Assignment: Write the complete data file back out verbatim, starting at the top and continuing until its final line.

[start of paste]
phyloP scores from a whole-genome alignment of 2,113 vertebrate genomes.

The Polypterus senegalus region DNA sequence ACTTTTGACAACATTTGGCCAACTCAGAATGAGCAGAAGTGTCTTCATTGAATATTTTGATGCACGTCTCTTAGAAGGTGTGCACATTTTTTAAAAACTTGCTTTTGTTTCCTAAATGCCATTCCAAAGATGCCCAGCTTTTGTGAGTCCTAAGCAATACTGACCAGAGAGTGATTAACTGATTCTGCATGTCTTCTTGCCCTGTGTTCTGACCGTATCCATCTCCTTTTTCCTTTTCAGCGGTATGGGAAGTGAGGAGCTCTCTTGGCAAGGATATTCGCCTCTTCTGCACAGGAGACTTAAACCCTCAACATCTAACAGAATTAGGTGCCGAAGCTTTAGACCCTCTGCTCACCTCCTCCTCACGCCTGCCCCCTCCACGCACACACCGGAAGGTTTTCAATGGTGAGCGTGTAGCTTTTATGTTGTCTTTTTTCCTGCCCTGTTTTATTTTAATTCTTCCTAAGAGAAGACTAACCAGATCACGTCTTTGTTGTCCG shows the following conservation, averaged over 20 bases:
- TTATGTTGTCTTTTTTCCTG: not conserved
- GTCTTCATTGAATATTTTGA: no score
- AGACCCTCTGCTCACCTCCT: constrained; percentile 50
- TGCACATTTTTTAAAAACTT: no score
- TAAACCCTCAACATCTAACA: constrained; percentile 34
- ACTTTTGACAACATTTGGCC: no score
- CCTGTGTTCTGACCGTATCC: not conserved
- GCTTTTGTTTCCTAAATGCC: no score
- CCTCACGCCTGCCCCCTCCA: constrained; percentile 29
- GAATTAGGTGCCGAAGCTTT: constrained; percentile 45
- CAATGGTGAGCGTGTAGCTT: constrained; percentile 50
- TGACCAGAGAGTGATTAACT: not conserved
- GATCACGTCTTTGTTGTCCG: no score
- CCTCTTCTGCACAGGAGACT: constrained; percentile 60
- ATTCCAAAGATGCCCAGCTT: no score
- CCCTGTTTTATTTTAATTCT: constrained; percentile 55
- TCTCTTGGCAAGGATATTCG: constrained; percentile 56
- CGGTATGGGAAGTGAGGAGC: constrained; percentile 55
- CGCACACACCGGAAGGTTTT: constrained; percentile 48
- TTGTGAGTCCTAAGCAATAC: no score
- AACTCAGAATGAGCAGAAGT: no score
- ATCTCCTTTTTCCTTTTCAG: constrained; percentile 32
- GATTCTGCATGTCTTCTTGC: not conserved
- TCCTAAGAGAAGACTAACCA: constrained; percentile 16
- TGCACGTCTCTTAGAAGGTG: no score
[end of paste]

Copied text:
phyloP scores from a whole-genome alignment of 2,113 vertebrate genomes.

The Polypterus senegalus region DNA sequence ACTTTTGACAACATTTGGCCAACTCAGAATGAGCAGAAGTGTCTTCATTGAATATTTTGATGCACGTCTCTTAGAAGGTGTGCACATTTTTTAAAAACTTGCTTTTGTTTCCTAAATGCCATTCCAAAGATGCCCAGCTTTTGTGAGTCCTAAGCAATACTGACCAGAGAGTGATTAACTGATTCTGCATGTCTTCTTGCCCTGTGTTCTGACCGTATCCATCTCCTTTTTCCTTTTCAGCGGTATGGGAAGTGAGGAGCTCTCTTGGCAAGGATATTCGCCTCTTCTGCACAGGAGACTTAAACCCTCAACATCTAACAGAATTAGGTGCCGAAGCTTTAGACCCTCTGCTCACCTCCTCCTCACGCCTGCCCCCTCCACGCACACACCGGAAGGTTTTCAATGGTGAGCGTGTAGCTTTTATGTTGTCTTTTTTCCTGCCCTGTTTTATTTTAATTCTTCCTAAGAGAAGACTAACCAGATCACGTCTTTGTTGTCCG shows the following conservation, averaged over 20 bases:
- TTATGTTGTCTTTTTTCCTG: not conserved
- GTCTTCATTGAATATTTTGA: no score
- AGACCCTCTGCTCACCTCCT: constrained; percentile 50
- TGCACATTTTTTAAAAACTT: no score
- TAAACCCTCAACATCTAACA: constrained; percentile 34
- ACTTTTGACAACATTTGGCC: no score
- CCTGTGTTCTGACCGTATCC: not conserved
- GCTTTTGTTTCCTAAATGCC: no score
- CCTCACGCCTGCCCCCTCCA: constrained; percentile 29
- GAATTAGGTGCCGAAGCTTT: constrained; percentile 45
- CAATGGTGAGCGTGTAGCTT: constrained; percentile 50
- TGACCAGAGAGTGATTAACT: not conserved
- GATCACGTCTTTGTTGTCCG: no score
- CCTCTTCTGCACAGGAGACT: constrained; percentile 60
- ATTCCAAAGATGCCCAGCTT: no score
- CCCTGTTTTATTTTAATTCT: constrained; percentile 55
- TCTCTTGGCAAGGATATTCG: constrained; percentile 56
- CGGTATGGGAAGTGAGGAGC: constrained; percentile 55
- CGCACACACCGGAAGGTTTT: constrained; percentile 48
- TTGTGAGTCCTAAGCAATAC: no score
- AACTCAGAATGAGCAGAAGT: no score
- ATCTCCTTTTTCCTTTTCAG: constrained; percentile 32
- GATTCTGCATGTCTTCTTGC: not conserved
- TCCTAAGAGAAGACTAACCA: constrained; percentile 16
- TGCACGTCTCTTAGAAGGTG: no score